Mar 4 2014, 4:26am CST | by Forbes
The conflict between cheaters and fair-play advocates is an old one in game culture, mostly left to individual discretion in earlier days. Now that competitive online play has become a bigger part of the game industry, with League of Legends, StarCraft 2, DotA 2, and the hat-happy Team Fortress 2, the conflict is intensifying. Case in point: last month a number of posters on Reddit accused Valve of using its anti-cheat software—VAC—to spy on users , alleging it a person’s browser history and sends that information back to Valve for review. Company co-founder Gabe Newell took the unusual step of making his own Reddit post to rebuff critics and explain exactly what VAC is doing on its users computers. “Do we care what porn sites you visit?” Newell asked. “Oh dear god, no. My brain just melted.”
Newell assured users their privacy would remain in tact while detailing exactly what kind of user information does go through VAC. As Newell described it, VAC searches for the presence of cheat codes on a computer, and if found it begins scanning that computer’s DNS cache to see if it’s actually connected to a cheat code server for activation. If the software finds a partial match in the DNS cache, it sends the information back to Valve to be cross-checked against a list on their servers, and if a match is found the user is marked for ban.
Newell claims fewer than a tenth of one percent of users have triggered a second check-through to Valve’s servers, and of Steam’s more than 65 million users, only 570 have so far been banned as a result. “Our response is to make it clear what we were actually doing and why with enough transparency that people can make their own judgements as to whether or not we are trustworthy,” Newell wrote. He acknowledged it’s up to users to “make the call if we are trustworthy. We try really hard to earn and keep your trust.”
The company, in other words, has built software capable of doing what many fear–accessing private information about which domains a computer contacts–but promises to use that capability in an extremely narrow and limited capacity. Newell described the spying accusation as “social engineering,” part of an effort to erode Valve’s trustworthiness as a company. In response, Valve is engaging in its own implicit campaign of social engineering by assuming certain forms of play and experimentation should be illicit, justification for mandatory software that logs user data while weakening hardline respect for user privacy and a support for players to use software they’ve purchased in whatever way they wish.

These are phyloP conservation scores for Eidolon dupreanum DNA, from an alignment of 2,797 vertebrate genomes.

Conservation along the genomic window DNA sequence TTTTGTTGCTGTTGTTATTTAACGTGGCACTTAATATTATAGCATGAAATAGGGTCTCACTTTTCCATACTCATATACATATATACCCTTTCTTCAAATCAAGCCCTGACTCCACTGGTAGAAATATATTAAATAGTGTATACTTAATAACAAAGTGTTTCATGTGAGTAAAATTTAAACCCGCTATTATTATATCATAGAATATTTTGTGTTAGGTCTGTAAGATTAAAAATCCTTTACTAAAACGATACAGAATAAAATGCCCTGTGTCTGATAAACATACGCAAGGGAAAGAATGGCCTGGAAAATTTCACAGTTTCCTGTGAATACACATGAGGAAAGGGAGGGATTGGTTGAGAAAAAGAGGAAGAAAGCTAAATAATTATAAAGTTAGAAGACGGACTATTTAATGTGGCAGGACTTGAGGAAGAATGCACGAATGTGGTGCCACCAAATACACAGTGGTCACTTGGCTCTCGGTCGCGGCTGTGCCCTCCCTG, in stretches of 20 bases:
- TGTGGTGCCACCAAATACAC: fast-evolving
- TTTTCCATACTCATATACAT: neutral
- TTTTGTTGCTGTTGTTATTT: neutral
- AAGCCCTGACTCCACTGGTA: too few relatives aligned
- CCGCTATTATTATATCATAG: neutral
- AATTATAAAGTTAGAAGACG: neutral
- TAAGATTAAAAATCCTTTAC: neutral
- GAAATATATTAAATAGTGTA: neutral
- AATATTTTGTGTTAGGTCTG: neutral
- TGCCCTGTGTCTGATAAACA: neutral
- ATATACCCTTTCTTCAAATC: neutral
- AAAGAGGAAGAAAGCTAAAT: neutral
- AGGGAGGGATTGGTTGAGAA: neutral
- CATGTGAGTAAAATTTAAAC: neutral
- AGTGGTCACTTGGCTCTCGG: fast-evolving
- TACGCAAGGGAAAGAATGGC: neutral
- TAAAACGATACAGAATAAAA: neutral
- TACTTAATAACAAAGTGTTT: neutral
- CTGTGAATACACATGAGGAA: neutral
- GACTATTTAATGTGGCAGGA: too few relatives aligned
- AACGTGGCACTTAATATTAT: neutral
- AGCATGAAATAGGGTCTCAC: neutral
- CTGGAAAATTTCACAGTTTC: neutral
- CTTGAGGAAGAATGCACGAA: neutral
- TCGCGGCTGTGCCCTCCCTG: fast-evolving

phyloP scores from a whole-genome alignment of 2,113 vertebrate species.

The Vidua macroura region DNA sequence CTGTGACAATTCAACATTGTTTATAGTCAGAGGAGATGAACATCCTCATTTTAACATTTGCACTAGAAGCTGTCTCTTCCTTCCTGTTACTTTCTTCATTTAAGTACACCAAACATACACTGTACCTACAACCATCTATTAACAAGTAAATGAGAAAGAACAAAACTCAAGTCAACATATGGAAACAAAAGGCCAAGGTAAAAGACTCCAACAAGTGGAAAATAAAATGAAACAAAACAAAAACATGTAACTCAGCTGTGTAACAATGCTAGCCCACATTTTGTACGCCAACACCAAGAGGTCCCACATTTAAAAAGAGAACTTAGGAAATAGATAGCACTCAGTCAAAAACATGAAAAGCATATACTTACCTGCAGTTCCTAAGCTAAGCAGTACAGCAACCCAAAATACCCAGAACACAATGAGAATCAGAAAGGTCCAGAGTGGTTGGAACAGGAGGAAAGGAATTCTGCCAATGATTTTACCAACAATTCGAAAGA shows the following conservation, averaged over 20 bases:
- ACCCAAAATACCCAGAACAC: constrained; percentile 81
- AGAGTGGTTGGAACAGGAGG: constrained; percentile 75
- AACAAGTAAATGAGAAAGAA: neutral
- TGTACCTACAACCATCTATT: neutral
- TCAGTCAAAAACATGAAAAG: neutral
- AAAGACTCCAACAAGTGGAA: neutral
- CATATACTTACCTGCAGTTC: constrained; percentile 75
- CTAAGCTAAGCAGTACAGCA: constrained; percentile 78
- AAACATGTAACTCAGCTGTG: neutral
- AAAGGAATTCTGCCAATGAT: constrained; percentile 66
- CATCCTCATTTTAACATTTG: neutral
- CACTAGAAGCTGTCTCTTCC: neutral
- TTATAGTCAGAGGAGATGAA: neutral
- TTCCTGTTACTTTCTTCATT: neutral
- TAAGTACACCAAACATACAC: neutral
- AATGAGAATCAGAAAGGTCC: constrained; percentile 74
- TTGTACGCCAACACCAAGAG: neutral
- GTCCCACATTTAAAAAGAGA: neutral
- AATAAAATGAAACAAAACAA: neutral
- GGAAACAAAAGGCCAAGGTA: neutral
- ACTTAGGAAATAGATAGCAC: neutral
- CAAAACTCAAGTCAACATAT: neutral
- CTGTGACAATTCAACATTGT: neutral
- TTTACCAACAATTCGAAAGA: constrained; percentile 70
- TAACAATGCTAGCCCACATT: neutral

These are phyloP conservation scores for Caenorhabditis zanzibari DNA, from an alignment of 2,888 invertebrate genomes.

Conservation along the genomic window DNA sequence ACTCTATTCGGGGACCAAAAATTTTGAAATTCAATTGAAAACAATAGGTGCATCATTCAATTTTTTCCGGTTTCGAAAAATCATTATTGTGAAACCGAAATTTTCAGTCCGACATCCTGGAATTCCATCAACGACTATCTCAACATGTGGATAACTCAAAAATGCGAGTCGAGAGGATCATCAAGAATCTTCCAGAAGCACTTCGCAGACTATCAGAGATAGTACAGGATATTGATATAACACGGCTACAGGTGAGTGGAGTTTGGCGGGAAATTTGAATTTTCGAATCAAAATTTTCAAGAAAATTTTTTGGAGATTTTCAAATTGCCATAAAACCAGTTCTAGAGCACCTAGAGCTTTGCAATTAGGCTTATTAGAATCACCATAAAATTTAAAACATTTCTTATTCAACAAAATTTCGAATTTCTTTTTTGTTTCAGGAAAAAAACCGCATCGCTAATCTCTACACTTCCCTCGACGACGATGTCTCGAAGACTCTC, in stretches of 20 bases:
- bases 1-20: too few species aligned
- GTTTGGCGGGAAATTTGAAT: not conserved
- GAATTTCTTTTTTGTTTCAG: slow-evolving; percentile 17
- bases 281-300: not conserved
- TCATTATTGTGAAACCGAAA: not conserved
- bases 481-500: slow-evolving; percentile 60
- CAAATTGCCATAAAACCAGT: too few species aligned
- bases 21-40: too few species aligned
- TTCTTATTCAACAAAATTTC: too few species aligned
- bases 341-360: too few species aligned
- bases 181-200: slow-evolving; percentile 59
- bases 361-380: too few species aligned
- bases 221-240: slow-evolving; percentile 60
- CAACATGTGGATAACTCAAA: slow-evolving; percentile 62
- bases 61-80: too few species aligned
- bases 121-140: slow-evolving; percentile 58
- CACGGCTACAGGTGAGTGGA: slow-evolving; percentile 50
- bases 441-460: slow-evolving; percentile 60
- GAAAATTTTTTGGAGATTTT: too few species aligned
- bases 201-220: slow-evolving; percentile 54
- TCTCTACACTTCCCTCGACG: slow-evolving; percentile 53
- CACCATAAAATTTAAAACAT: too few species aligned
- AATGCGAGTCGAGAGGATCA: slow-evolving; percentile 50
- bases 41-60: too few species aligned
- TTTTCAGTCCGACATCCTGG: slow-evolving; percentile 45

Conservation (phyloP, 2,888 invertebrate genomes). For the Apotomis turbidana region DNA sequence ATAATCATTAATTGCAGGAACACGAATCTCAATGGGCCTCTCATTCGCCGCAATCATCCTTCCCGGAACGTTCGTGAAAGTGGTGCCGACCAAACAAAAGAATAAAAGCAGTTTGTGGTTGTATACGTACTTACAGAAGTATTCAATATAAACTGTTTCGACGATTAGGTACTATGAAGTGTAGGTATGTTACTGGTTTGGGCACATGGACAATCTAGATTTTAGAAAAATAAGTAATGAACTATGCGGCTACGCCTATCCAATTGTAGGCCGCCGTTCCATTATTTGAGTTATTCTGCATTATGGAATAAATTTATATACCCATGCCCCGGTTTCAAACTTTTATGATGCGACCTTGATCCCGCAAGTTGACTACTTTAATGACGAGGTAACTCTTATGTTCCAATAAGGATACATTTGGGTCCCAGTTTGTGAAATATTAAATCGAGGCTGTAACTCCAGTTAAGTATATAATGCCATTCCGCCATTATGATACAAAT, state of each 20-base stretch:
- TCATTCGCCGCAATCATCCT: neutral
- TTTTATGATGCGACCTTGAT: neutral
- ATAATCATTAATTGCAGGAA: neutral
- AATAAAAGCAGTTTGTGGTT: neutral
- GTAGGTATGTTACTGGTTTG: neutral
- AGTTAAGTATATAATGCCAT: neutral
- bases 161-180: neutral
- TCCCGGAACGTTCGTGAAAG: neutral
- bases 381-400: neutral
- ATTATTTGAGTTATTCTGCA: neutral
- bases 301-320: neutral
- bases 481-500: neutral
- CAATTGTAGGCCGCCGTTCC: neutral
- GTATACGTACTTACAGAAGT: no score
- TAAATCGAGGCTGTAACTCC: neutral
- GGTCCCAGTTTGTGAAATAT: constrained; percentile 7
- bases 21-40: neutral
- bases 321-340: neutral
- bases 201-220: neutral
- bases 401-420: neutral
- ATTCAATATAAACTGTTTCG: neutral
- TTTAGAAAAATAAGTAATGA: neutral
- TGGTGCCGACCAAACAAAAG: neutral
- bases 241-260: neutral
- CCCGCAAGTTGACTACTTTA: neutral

It’s disturbing that Valve’s anti-cheat technology seems designed to protect the company’s majority consumer base at the expense of a smaller group who approach play from a different but no less valid position. Instead of encouraging a culture where these rule-followers and rule-breakers can engage one another in creative and confrontational ways, each pushing back against the other to stretch the boundaries of what is possible in a game, Valve has instead chosen to side with the most profitable faction and participate in dispute with its own kind of “social engineering.”
Cheaters are the lifeblood of game culture, a constant reminder that play is not a competition between people who have internalized artificial rules, but a negotiation about the rules themselves. What new social forms emerge when rule-follower and rule-breaker are forced to accommodate, one another? What happens in a competitive first person shooter when everyone is invincible? Or if one person is invincible and everyone else had to decide whether or not to carry on competing with the occasional possibility of being unfairly killed, or else team up to try and identify, harass, disrupt, or worship the god mode hacker. Just as there are countless variations for creatively following rules, there is countless new forms of interaction, experimentation, and play that could come from destroying the artificial constraints of game rules, allowing cheaters to freely mingle with the rule-bound.
Valve’s anti-cheat software is less a tool to preserve the purity of play than an enforcer that ensures play must always occur under the same formulaic constraints and anyone wanting to experiment from the outside-in will be delegitimized, stripped of their rights as a consumer and participant in the community. Newell claims to be uninterested in the sorts of porn sites Steam’s users visit, but then invokes an implicit probity about those who desire unsanctioned pleasures of playing in a supposedly taboo way. Valve’s counter-social engineering makes outlaws of cheaters and the people who code tools for them, while justifying an omni-present surveillance tool that, for the time being, it promises is only interested in scanning for known cheat codes and the servers they attach to.
Valve is famed for its commitment to openness and pursuit of platforms that allow users maximum flexibility. In practice that belief is turning out to be more a freedom to pay for access to controlled, inflexible set of game experiences that Valve profits from policing, defining for everyone what legitimate play should be rather than letting players negotiate it for themselves through games themselves. Freedom depends on the frame surrounding it, and the spirit of play demands the possibility of constantly reframing experiences in response to what someone else claims cannot or should not be done. Valve’s anti-cheat policies are already an incursion into the private choices that many of its customers are making on their own, and it doesn’t need to scan for porn in their browser histories to count as a violation.
Source: Experience Project
Source: Experience Project
Source: Digital Spy
Source: The State
Source: Ars Technica
Source: Mustang & Fords
Source: Develop Magazine
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